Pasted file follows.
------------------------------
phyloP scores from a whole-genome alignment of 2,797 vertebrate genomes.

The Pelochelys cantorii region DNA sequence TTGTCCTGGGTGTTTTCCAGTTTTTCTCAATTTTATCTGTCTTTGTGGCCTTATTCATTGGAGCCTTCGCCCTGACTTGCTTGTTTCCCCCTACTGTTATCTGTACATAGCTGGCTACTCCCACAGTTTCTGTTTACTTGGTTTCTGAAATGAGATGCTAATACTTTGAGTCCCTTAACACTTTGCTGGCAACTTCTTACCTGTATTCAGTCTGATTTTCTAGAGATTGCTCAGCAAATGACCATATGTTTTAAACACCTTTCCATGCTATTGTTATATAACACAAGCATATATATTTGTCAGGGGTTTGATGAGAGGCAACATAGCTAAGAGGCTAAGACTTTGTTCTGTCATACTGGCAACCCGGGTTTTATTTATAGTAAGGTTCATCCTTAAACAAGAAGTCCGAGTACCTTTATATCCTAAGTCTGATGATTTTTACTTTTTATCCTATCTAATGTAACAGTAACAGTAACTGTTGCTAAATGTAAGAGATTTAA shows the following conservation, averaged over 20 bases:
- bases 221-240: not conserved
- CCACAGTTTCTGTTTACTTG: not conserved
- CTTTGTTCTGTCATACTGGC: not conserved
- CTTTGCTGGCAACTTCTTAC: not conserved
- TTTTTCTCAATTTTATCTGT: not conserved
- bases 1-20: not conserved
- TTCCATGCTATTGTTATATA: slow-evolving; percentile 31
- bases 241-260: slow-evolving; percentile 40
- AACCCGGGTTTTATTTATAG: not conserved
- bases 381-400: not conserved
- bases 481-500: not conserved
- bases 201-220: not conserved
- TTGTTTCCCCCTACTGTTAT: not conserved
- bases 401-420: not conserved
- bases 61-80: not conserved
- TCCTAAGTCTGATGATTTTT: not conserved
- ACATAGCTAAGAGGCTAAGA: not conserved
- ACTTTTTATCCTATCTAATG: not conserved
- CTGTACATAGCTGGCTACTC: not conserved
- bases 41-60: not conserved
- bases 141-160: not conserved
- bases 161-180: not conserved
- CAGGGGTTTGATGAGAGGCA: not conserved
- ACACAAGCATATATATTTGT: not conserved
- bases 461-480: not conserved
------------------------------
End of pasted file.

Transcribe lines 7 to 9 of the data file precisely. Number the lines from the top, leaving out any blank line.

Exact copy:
- TTTTTCTCAATTTTATCTGT: not conserved
- bases 1-20: not conserved
- TTCCATGCTATTGTTATATA: slow-evolving; percentile 31